What we have here, I think, is partly a novella problem, and partly a fanservice problem.
Tessa Dare has written fabulous novellas — my favorites being The Scandalous, Dissolute, No-Good Mr. Wright and Beauty and the Blacksmith — but I so frequently find myself underwhelmed by novellas in general that I can’t help but believe they’re just tricky by nature. They’re so short that character development must be sacrificed, and whatever obstacle standing in the way of the characters’ HEA needs to be overcome quickly enough to fit in at least one or two love scenes. It’s a lot to do in under 200 pages!
A common shortcut, and the one Dare has employed here, is to have the characters already be well-acquainted and indeed to already have some sort of romantic history — a previous stolen kiss, or, in Elinora Browning’s case, an intimate friendship that seemed poised to go to the next level, until Lord Dashwood up and left England, and Nora along with it. Feeling jilted and looking to reclaim her sense of self-worth, Nora authored a pamphlet celebrating overlooked young women and encouraging them to stand on their own two feet. This pamphlet ends up selling like hotcakes and, perhaps unsurprisingly, it does especially well among the Spindle Cove set — that seaside town of Dare’s invention for “eccentric” or ignored women — and Nora is on her way to Spindle Cove to give a talk when she finds herself forced to share a conveyance with none other than Lord Dashwood. Even worse, traveling through a thick snowstorm, the coach capsizes and the two take shelter for the night in a cramped, abandoned cabin. Hijinks ensue, and…
The story of Nora and Dashwood, aka George Travers, is itself not bad. The two have an undeniable chemistry, and Dashwood’s bid at the end to win Nora over once and for all is very sweet. But it is also very cold! The snowstorm is an ever-present, unassailable menace. That these two get down to their skivvies and beyond in a rinky-dink cabin surrounded by bitter, freezing cold just seems too impossibly uncomfortable to be sexy.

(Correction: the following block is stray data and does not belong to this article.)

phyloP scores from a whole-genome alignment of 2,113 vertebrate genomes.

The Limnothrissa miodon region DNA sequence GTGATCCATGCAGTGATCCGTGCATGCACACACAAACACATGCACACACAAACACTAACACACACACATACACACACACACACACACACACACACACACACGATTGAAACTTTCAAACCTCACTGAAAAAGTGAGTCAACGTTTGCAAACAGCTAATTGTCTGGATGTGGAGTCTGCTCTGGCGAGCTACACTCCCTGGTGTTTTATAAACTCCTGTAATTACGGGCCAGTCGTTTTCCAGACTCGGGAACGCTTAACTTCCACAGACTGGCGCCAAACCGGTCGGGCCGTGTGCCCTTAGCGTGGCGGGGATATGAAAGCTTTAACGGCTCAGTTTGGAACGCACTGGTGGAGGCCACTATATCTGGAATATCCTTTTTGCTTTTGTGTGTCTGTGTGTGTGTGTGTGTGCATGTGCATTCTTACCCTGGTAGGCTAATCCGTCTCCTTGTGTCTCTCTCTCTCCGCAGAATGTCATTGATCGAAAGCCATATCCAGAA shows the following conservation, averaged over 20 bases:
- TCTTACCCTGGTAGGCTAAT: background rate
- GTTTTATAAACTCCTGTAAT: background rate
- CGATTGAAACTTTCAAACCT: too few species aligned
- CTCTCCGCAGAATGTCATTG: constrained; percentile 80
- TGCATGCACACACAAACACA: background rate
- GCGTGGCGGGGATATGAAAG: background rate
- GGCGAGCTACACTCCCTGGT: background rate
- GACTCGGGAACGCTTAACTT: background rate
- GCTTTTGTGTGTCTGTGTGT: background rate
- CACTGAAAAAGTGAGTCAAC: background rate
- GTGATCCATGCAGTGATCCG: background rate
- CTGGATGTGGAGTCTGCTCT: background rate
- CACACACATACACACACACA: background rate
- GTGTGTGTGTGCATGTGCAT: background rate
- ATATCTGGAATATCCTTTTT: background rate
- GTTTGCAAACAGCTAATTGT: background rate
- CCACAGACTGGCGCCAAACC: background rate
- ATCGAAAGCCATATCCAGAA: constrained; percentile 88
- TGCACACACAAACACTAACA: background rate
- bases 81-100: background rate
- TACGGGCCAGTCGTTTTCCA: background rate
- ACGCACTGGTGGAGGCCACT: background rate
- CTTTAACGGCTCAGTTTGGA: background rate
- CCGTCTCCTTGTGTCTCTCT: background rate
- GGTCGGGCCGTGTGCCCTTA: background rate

Beyond that, though, the biggest issue was that in an already limited number of pages to devote to our main couple, Dare spent a surprising amount of time back in Spindle Cove with former heroes and heroines of the series. This is where I feel she got caught up in a bit of fanservice, because the last time we got a Spindle Cove novel was back in 2013 (2+ years is a long time in the romance world) and I imagine that in our re-introduction, Dare wanted to re-establish these characters and set the stage for the next Spindle Cove novel. This is all fine and good in theory, but I — surprisingly, considering my love for many of these characters — found these parts rather irritating! They added up to little more than the male characters posturing about how well-suited they are to married life, amorously speaking, and the female characters tittering about how didn’t it seem like their husbands were especially vigorous that morning? Two things are still clear from these sections: Pauline (Any Duchess Will Do) is the loveliest person, and Colin (A Week to be Wicked) is capable as ever of melting panties through sheer force of humor.
The thing I liked most about Lord Dashwood Missed Out is that symbolically it portends a return to Spindle Cove, to give some remaining characters their resolutions. The potential there is still powerfully magnetic, because Dare’s writing style is so witty and charming that I always enjoy her books despite any weaknesses in the story.